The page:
The International Monetary Fund has said Japan has made commendable efforts to leave a stagnant economy behind. But its latest report revealed massive concerns about Tokyo's ability to reduce debt.
In a report issued by the IMF on Monday, Japan was lauded for its policies aimed at boosting sluggish domestic growth. It said the near-term outlook for the world's third-biggest economy had improved considerably thanks to monetary easing and increased government spending under Prime Minister Shinzo Abe.
But the report also warned those policies, which have come to be known as Abenomics, also had many risks if not accompanied by sustainable structural reforms.
While forecasting 2 percent growth for the Japanese economy throughout this year because of stronger demand at home and overseas, the study predicted consumers would most likely have to tighten their belts in the following year, with a rise in sales tax likely to start biting.
Rigid labor market
The IMF urged Tokyo to make significant adjustments to help bring down the nation's public debt, which would amount to no less than 250 percent of gross domestic product (GDP) at the end of 2013.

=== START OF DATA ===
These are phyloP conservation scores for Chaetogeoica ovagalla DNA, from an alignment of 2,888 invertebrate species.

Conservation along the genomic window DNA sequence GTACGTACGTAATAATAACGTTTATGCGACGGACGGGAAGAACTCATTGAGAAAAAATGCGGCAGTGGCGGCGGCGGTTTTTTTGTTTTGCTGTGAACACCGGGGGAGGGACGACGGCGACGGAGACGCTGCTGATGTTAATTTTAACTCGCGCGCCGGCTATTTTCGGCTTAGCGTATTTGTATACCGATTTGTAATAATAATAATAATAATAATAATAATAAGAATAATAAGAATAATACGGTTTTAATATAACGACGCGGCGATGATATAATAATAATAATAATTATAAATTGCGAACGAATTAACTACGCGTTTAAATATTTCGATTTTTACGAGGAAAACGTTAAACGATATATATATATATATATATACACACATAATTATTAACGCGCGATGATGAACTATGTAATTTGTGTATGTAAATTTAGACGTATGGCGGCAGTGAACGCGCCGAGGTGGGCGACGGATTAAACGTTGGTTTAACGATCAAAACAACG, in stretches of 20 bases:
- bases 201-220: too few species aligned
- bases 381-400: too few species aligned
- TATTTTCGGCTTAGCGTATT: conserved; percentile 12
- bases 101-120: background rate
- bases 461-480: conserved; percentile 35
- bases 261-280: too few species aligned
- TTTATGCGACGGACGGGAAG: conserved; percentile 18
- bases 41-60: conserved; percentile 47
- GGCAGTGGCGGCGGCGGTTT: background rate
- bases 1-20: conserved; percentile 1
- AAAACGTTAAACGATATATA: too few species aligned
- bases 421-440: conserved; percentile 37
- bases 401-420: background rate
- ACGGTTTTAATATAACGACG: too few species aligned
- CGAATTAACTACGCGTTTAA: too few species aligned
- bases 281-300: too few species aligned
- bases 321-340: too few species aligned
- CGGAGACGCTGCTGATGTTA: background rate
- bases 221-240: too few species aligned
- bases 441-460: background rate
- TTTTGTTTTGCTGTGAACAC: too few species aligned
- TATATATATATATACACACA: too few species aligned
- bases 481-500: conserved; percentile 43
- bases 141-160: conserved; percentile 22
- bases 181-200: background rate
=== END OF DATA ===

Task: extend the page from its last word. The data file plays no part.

"The growth outlook is subject to significant risks, primarily stemming from incomplete domestic reforms and a weaker external environment," the lender commented.
The IMF recommended that Japan bring more women into the workforce, relax immigration restrictions and open markets to more trade through participation in the US-led talks on the Transatlantic Partnership regional bloc.
The Washington-based fund also dealt with Europe's fledgling recovery, praising several nations for their recent reform endeavors. In the case of France, it even called for slowing down budget consolidation so as not to stifle growth in the country.
hg/dr (dpa, AP, AFP)